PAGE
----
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Fixed Term ContractsBack

“I have just checked the cost of my current waste management contract and want to cancel. I have contacted my supplier who has stated that I can’t cancel as I have signed a fixed term contract, what can I do.” 

Fixed term contracts are not uncommon in the Motor Industry. There are a number of benefits to them and when used wisely they work well. Unfortunately, they are open to abuse by suppliers who are ambiguous with the terms or misunderstanding where a business does not fully understand all the terms they have agreed to.

You will only have entered into a fixed term contract if this has been expressly agreed between the parties. The first thing to do would be to review the terms and conditions provided at the time of sale. These are the rule book for the dispute and where you have actually signed a copy, these will be binding.  As a business you should never sign a contract without reading and understanding the terms.

Contractual terms can also be sent electronically. If these have been received with the invoice and you go on to pay the amount due a court is likely to assume that you have read and understood the terms and intend to be bound by them as if they have been signed.

When terms are provided is also very important. They must be provided at or prior to the contract becoming binding. Some suppliers will try and incorporate terms by reference to their website. It is much more difficult to assess how a court will interpret these. The stage at which they are provided, and the conduct of the companies concerned will affect the outcome. However, the starting point is that where terms have not actually been provided prior to the contract they will not be binding.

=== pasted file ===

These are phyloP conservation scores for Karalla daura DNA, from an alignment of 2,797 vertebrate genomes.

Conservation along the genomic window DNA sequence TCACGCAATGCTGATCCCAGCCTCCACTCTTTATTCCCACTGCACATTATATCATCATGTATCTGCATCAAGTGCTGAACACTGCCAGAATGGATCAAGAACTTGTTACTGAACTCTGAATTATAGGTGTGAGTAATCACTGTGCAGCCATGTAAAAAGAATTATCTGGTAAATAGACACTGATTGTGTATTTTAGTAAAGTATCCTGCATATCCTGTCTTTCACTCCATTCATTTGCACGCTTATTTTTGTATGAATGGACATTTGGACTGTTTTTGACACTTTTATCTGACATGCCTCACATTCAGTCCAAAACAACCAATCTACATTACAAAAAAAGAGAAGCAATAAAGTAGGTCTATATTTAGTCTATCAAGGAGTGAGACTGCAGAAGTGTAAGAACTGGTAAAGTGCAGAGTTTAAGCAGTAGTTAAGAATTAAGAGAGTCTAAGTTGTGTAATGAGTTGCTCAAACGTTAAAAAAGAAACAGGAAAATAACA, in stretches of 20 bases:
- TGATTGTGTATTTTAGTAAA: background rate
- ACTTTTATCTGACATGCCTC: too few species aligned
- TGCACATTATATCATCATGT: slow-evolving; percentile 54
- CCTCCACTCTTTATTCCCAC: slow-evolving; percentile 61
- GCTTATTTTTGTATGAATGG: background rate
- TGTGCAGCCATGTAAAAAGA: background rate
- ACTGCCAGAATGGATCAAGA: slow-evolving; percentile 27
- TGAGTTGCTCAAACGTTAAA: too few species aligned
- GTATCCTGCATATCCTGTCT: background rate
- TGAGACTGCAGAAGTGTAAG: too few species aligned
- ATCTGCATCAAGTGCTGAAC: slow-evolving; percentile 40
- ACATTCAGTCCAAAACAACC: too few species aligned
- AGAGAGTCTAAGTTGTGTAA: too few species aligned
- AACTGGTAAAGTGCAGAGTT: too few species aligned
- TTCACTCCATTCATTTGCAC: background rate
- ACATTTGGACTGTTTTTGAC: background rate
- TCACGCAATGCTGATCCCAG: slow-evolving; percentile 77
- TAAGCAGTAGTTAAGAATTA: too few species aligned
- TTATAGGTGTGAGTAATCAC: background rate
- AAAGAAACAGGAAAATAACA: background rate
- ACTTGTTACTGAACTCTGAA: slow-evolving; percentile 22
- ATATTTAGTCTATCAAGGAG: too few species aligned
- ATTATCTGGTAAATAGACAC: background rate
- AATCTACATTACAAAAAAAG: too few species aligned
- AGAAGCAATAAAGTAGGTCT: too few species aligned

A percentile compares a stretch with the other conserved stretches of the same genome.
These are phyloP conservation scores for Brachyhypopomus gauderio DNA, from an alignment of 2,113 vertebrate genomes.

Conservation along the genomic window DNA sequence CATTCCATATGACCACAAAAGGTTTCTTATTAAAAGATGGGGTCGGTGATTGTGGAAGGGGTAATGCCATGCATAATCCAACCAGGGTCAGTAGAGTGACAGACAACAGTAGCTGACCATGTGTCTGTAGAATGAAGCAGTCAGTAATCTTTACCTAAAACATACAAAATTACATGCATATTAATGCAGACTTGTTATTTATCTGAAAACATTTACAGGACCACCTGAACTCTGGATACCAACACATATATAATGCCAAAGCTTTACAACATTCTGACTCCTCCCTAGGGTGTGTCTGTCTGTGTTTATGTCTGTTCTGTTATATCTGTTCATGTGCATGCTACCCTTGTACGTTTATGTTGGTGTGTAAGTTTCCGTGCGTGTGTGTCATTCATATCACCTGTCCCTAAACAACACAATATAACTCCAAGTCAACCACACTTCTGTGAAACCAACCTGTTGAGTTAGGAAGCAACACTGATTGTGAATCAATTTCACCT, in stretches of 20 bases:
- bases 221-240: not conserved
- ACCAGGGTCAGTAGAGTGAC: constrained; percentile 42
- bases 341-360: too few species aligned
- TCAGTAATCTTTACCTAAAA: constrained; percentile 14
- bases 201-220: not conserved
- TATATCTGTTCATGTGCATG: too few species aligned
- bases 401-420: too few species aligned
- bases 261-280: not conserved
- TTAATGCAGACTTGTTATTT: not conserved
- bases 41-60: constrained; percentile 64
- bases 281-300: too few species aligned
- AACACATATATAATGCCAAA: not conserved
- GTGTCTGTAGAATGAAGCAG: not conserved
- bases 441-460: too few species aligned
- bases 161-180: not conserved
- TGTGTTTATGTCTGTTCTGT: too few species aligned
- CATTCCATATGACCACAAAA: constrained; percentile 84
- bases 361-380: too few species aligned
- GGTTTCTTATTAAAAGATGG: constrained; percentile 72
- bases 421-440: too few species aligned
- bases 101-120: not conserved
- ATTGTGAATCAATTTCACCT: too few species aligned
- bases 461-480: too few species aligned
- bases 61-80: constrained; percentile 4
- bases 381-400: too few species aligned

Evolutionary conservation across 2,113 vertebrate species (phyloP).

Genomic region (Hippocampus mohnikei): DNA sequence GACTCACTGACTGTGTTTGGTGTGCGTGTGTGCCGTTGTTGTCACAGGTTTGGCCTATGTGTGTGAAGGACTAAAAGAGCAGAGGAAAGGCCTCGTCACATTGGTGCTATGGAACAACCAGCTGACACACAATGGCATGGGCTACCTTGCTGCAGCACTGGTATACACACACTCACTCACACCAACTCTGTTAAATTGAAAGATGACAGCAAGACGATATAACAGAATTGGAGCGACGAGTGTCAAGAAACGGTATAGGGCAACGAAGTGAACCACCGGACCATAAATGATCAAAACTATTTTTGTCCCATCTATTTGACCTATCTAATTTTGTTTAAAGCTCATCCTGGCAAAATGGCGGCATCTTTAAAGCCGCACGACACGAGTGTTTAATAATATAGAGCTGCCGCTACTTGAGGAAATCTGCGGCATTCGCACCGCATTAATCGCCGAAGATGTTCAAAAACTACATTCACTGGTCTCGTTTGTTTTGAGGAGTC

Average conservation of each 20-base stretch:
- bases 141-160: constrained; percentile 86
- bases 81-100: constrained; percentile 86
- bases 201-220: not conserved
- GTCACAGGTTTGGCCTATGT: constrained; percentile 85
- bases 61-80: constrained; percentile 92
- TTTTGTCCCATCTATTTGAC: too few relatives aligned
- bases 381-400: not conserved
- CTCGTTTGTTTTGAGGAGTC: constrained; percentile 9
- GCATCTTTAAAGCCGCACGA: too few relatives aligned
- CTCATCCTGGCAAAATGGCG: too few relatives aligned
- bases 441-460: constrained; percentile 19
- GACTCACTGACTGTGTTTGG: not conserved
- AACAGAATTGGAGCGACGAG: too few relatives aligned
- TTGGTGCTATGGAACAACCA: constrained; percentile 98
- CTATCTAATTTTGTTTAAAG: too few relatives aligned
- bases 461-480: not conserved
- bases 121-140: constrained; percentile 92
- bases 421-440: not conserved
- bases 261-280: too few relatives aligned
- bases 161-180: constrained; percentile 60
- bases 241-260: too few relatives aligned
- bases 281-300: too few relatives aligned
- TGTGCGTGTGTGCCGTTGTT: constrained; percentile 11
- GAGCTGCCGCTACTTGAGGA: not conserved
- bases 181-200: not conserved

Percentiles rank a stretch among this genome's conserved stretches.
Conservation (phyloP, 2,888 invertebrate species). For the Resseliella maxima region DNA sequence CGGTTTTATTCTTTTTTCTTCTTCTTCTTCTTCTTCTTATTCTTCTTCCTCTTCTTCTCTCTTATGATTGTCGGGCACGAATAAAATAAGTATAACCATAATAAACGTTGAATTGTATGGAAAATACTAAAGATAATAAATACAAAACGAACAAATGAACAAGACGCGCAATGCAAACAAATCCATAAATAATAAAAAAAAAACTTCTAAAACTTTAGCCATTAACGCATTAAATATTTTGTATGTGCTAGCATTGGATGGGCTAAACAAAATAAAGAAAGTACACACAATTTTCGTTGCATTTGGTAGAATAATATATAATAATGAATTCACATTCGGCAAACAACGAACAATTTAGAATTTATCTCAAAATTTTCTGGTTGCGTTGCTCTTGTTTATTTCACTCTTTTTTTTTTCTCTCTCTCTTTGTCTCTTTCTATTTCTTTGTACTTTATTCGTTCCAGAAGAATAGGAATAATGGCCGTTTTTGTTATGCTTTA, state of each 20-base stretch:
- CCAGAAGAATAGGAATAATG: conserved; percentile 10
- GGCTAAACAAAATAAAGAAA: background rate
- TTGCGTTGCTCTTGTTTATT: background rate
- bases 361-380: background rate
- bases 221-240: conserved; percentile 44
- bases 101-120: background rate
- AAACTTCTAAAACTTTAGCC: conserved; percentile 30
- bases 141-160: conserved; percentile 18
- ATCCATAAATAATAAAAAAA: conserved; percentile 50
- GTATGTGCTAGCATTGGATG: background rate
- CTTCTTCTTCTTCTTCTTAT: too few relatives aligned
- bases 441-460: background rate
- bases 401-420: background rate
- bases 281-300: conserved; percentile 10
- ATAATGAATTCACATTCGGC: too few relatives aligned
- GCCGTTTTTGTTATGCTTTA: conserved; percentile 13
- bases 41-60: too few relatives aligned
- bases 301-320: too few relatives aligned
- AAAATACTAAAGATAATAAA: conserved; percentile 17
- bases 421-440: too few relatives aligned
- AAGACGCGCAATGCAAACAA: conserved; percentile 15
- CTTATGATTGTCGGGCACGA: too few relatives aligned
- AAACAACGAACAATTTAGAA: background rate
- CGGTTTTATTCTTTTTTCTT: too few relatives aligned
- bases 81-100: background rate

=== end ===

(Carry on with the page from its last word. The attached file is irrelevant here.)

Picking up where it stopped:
Be aware that standard terms can be amended by agreement and can change over time. Once you have found the terms check to see whether you have expressly negotiated something different on the face of the contract particularly with regards to the length of the contract etc….

Even if there is a contractually binding fixed term you may still be able to cancel where the supplier has committed a sufficiently serious breach of contract. However, to do so you must move quickly as the longer you allow a breach to occur the less likely that you can cancel. Should you find yourself in the situation above, contact us at any stage for advice and assistance as appropriate.

Paul Carroll, Solicitor, Motor Industry Legal Services

Motor Industry Legal Services (MILS Solicitors) provides fully comprehensive legal advice and representation to UK motor retailers for one annual fee. It is the only law firm in the UK which specialises in motor law and motor trade law. MILS currently advises over 1,000 individual businesses within the sector as well as the Retail Motor Industry Federation (RMI) and its members.


Posted by Sue Robinson on 15/12/2017